High Unemployment RatesHuman RightsWomen's RightsEducationHousing Crisis, Water ProblemsHealthhttp://www.youtube.com/watch?v=R8yWDY7QYbcReasons This Program is VitalLiteracy rate- 61.6% of the population over the age of 15 with women at 49%Primary and secondary education is compulsory and free from 6 to 15 years old.There is a huge decline when they reach secondary school. In Algeria only 6.6% of the population has received higher education at the university level. Illiteracy is high, 32% of the population, mostly women.Curriculum has been Arabiczed and the teaching of French has been restricted.In Algeria there are 43 universities, 10 colleges, and 7 institutes for higher learning.

Education

Despite government allocation of substantial educational resources, population pressures and a serious shortage of teachers have severely strained the system.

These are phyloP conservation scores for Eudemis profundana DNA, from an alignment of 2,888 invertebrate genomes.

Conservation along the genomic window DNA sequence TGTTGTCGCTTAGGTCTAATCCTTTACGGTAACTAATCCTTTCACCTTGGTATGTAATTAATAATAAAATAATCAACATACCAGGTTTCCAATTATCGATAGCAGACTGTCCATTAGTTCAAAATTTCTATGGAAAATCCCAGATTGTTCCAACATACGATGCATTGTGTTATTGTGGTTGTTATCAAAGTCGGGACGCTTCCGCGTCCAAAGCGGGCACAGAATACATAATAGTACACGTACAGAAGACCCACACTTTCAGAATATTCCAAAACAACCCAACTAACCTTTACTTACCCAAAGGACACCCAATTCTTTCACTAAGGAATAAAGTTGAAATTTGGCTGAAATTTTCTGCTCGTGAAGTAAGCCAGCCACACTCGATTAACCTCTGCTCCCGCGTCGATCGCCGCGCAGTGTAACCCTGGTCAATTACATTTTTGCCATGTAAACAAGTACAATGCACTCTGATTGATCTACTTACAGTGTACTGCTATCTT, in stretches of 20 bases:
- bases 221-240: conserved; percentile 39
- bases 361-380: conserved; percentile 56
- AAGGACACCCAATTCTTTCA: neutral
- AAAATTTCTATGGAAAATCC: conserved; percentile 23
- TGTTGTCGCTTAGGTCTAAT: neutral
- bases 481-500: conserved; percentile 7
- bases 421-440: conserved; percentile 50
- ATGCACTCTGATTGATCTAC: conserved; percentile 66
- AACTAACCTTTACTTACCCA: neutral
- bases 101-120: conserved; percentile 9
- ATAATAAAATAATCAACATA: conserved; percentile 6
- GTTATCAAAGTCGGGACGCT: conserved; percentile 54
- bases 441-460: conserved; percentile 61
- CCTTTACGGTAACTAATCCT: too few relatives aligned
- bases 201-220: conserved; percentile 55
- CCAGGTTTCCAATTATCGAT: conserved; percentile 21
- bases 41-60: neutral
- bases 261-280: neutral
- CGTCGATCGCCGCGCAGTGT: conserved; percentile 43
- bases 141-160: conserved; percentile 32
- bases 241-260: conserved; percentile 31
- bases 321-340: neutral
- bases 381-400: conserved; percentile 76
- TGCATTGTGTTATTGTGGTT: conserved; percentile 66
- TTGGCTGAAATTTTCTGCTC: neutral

Literacy Rate:- 61.6% of total population, (males:73.9%, females:49%) over the age of 15The population of Algeria is 34,895,000 (January 2010 est.), with 99% classified ethnically as Arab or BerberIslam is the predominant religion.In Algeria there are 43 universities, 10 colleges, and 7 institutes for higher learning.In Algeria only 6.6% of the population has received higher education at the university level. Illiteracy is high, 32% of the population, mostly women and people living in rural areas. Primary and secondary education is compulsory and free from 6 to 15 years old.Progress in literacy has been noteworthy. About 42 percent of the population was literate in 1977. By 1990 adult literacy had reached 57.4 percent, according to estimates by the United Nations Educational, Scientific, and Cultural Organization (UNESCO); 69.8 percent of Algerian men and 45.5 percent of Algerian women were literate. Because, however, priority has been given to the education of youth, adult illiteracy has not yet received the attention it needs.Education in Algeria is free and officially compulsory for Algerians up to age 17, but actual enrollment falls far short of 100 percent.[1] Enrollment drops off sharply from primary to secondary school.[1] In fact, only about half the eligible population is enrolled in secondary school, which consists of two three-year cycles beginning at age 12.[1] In addition, Algeria has: 34 Universities 13 University Centers 21 National Superior Institute 8 Preparatory Institutes[1]Primary school 3309212 Medium school 3052953 Secondary school 1170645Since 1973, the curriculum has been Arabicized and the teaching of French has been restricted. Though the use of Arabic is enforced in public life, Tamazight was allowed in schools from 2003.Today Kabylie is one of the most industrialised parts of Algeria[3]. Kabylia product 60% of Algerian GDP (excluding oil and gas).The area is populated by the Kabyles, a Berber ethnic group